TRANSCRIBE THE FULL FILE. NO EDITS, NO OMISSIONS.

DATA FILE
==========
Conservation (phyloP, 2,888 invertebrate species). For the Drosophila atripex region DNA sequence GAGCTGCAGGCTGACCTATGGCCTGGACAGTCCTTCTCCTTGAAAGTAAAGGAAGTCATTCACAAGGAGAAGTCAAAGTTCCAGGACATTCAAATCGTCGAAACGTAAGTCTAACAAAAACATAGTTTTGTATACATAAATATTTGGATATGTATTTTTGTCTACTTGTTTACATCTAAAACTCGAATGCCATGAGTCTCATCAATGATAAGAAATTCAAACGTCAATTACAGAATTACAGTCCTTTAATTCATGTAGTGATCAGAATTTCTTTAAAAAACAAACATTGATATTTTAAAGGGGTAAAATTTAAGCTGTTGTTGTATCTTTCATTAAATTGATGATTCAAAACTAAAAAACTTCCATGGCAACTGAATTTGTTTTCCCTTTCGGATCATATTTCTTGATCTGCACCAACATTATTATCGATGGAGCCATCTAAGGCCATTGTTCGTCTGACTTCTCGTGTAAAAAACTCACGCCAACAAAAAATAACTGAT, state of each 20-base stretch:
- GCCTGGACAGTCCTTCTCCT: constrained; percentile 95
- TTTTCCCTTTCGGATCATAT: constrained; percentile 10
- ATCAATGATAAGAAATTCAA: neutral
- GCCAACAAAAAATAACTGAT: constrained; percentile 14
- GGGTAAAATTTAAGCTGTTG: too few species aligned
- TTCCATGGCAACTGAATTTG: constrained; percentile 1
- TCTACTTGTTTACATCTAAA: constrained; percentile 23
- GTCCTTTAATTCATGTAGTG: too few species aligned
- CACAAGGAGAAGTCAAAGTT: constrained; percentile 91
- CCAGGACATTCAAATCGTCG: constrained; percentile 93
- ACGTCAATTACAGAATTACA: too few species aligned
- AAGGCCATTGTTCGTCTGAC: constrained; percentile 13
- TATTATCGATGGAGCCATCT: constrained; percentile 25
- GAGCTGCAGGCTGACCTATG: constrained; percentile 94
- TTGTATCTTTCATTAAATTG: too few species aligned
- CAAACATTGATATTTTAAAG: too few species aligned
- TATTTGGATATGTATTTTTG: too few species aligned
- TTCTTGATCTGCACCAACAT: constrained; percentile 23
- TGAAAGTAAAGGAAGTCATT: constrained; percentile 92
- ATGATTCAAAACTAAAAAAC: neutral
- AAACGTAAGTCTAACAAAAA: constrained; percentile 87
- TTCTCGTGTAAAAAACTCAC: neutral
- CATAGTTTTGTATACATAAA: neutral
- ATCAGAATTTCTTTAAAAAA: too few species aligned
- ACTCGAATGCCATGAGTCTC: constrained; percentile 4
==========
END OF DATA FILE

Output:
Conservation (phyloP, 2,888 invertebrate species). For the Drosophila atripex region DNA sequence GAGCTGCAGGCTGACCTATGGCCTGGACAGTCCTTCTCCTTGAAAGTAAAGGAAGTCATTCACAAGGAGAAGTCAAAGTTCCAGGACATTCAAATCGTCGAAACGTAAGTCTAACAAAAACATAGTTTTGTATACATAAATATTTGGATATGTATTTTTGTCTACTTGTTTACATCTAAAACTCGAATGCCATGAGTCTCATCAATGATAAGAAATTCAAACGTCAATTACAGAATTACAGTCCTTTAATTCATGTAGTGATCAGAATTTCTTTAAAAAACAAACATTGATATTTTAAAGGGGTAAAATTTAAGCTGTTGTTGTATCTTTCATTAAATTGATGATTCAAAACTAAAAAACTTCCATGGCAACTGAATTTGTTTTCCCTTTCGGATCATATTTCTTGATCTGCACCAACATTATTATCGATGGAGCCATCTAAGGCCATTGTTCGTCTGACTTCTCGTGTAAAAAACTCACGCCAACAAAAAATAACTGAT, state of each 20-base stretch:
- GCCTGGACAGTCCTTCTCCT: constrained; percentile 95
- TTTTCCCTTTCGGATCATAT: constrained; percentile 10
- ATCAATGATAAGAAATTCAA: neutral
- GCCAACAAAAAATAACTGAT: constrained; percentile 14
- GGGTAAAATTTAAGCTGTTG: too few species aligned
- TTCCATGGCAACTGAATTTG: constrained; percentile 1
- TCTACTTGTTTACATCTAAA: constrained; percentile 23
- GTCCTTTAATTCATGTAGTG: too few species aligned
- CACAAGGAGAAGTCAAAGTT: constrained; percentile 91
- CCAGGACATTCAAATCGTCG: constrained; percentile 93
- ACGTCAATTACAGAATTACA: too few species aligned
- AAGGCCATTGTTCGTCTGAC: constrained; percentile 13
- TATTATCGATGGAGCCATCT: constrained; percentile 25
- GAGCTGCAGGCTGACCTATG: constrained; percentile 94
- TTGTATCTTTCATTAAATTG: too few species aligned
- CAAACATTGATATTTTAAAG: too few species aligned
- TATTTGGATATGTATTTTTG: too few species aligned
- TTCTTGATCTGCACCAACAT: constrained; percentile 23
- TGAAAGTAAAGGAAGTCATT: constrained; percentile 92
- ATGATTCAAAACTAAAAAAC: neutral
- AAACGTAAGTCTAACAAAAA: constrained; percentile 87
- TTCTCGTGTAAAAAACTCAC: neutral
- CATAGTTTTGTATACATAAA: neutral
- ATCAGAATTTCTTTAAAAAA: too few species aligned
- ACTCGAATGCCATGAGTCTC: constrained; percentile 4